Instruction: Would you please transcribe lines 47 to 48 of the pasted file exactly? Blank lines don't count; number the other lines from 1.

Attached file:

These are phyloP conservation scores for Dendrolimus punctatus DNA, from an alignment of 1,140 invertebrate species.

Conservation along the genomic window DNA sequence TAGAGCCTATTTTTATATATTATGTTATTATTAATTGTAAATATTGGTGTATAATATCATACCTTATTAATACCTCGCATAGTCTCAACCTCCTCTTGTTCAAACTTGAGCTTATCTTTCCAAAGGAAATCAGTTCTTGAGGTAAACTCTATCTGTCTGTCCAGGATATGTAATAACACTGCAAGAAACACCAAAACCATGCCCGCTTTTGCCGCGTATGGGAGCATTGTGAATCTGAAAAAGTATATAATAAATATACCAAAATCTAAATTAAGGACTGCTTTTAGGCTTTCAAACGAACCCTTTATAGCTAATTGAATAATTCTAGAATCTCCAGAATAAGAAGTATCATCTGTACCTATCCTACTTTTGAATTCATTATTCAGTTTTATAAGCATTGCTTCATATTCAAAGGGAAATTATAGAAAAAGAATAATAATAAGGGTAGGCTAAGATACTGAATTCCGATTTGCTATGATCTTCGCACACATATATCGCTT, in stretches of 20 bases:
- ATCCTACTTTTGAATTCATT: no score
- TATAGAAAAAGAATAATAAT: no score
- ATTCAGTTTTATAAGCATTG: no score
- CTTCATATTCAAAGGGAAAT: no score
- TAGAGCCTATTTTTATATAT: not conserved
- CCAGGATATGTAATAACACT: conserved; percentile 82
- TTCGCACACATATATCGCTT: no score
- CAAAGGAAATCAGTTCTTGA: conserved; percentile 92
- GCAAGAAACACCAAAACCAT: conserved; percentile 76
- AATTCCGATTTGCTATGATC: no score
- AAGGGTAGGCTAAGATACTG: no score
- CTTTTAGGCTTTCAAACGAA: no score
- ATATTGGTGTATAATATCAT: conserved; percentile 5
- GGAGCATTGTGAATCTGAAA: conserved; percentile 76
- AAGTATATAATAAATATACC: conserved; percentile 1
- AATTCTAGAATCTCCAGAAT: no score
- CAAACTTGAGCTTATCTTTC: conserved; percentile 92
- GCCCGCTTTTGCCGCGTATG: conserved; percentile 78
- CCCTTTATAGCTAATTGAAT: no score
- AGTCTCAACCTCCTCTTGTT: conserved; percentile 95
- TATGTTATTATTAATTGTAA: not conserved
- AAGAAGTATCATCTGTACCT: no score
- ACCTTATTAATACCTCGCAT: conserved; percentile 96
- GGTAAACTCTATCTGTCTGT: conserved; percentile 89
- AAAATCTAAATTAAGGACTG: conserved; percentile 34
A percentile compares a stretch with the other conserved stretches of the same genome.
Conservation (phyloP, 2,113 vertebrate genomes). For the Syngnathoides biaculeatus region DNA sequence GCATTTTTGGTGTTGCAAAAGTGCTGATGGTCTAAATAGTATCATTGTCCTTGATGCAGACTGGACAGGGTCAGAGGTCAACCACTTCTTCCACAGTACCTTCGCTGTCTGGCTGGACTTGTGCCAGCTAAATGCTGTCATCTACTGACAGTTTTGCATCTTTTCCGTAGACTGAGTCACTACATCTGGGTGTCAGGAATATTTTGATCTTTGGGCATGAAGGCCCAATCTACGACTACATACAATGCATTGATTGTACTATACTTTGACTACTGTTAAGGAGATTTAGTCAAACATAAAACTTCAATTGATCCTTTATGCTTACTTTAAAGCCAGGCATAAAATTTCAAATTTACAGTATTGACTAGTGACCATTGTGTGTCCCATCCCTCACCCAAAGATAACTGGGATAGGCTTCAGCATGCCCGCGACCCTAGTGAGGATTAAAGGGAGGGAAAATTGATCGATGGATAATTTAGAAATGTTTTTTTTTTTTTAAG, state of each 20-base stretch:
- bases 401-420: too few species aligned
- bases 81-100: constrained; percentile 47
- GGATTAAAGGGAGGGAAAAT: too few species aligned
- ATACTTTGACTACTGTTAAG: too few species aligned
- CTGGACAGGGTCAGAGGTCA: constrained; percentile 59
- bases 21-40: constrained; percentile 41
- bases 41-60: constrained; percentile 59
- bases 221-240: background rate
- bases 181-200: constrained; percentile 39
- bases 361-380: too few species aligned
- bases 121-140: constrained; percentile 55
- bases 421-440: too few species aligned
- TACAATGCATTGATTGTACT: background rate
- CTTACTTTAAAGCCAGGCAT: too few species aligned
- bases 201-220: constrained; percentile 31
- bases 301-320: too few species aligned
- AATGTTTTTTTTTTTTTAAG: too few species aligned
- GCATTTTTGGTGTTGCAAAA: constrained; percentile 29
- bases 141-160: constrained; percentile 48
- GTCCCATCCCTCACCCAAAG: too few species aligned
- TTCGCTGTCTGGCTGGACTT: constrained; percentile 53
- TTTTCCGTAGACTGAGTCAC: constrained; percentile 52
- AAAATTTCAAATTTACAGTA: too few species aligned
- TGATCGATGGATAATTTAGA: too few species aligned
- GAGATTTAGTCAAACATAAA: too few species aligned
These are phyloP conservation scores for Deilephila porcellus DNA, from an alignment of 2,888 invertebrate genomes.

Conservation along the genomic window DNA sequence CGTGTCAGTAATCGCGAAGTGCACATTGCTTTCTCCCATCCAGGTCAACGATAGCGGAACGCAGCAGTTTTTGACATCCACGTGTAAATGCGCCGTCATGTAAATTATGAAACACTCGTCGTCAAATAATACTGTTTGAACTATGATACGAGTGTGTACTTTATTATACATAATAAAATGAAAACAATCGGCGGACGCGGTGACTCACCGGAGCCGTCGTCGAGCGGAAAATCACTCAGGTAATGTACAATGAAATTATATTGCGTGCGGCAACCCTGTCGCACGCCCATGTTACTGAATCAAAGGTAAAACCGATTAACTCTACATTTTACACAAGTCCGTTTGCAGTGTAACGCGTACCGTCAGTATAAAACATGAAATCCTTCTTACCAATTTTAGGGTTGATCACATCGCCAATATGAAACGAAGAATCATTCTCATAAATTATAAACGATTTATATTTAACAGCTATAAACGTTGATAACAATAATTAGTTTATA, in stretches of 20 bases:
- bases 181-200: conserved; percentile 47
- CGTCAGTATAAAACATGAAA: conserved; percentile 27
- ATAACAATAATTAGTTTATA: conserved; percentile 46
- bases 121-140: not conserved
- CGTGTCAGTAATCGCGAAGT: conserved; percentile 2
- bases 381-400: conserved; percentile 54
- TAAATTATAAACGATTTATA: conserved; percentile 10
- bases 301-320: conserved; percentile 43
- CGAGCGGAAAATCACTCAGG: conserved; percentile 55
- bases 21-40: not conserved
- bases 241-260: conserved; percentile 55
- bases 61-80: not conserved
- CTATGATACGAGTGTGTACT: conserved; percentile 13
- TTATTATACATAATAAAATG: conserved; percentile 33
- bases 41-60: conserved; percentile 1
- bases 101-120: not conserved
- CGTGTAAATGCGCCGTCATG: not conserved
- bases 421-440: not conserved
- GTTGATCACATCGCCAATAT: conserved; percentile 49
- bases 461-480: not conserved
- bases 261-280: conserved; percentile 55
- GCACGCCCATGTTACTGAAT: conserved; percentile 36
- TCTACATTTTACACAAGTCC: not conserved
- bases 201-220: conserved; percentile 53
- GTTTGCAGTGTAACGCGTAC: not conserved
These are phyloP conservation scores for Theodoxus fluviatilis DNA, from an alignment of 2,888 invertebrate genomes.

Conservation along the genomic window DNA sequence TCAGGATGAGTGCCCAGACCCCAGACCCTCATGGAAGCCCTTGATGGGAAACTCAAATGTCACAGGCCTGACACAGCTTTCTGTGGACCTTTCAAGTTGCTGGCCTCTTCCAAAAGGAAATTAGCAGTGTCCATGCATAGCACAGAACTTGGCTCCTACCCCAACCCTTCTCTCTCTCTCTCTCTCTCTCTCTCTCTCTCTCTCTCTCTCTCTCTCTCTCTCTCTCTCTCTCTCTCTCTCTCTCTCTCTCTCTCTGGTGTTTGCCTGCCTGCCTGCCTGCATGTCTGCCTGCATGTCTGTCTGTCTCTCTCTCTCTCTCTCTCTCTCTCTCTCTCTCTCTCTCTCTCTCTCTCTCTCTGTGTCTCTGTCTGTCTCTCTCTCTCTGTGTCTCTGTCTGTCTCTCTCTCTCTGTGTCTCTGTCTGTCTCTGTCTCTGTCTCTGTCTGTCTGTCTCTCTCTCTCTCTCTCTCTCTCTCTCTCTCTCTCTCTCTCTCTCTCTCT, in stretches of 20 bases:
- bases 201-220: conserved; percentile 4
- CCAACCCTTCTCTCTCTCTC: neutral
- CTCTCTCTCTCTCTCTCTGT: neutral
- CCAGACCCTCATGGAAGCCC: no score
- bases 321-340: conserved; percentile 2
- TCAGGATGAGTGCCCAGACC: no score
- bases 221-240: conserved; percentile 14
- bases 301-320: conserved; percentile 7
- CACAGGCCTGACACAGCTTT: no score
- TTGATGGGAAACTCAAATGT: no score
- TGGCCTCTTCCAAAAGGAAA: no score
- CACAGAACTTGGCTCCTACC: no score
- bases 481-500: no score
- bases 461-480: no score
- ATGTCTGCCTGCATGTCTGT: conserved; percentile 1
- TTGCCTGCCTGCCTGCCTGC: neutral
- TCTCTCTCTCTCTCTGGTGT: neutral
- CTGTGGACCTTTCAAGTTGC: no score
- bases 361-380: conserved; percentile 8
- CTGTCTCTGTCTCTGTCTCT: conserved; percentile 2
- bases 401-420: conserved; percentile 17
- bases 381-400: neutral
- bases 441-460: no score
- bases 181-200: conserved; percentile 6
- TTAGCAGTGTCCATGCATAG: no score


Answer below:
- GCATTTTTGGTGTTGCAAAA: constrained; percentile 29
- bases 141-160: constrained; percentile 48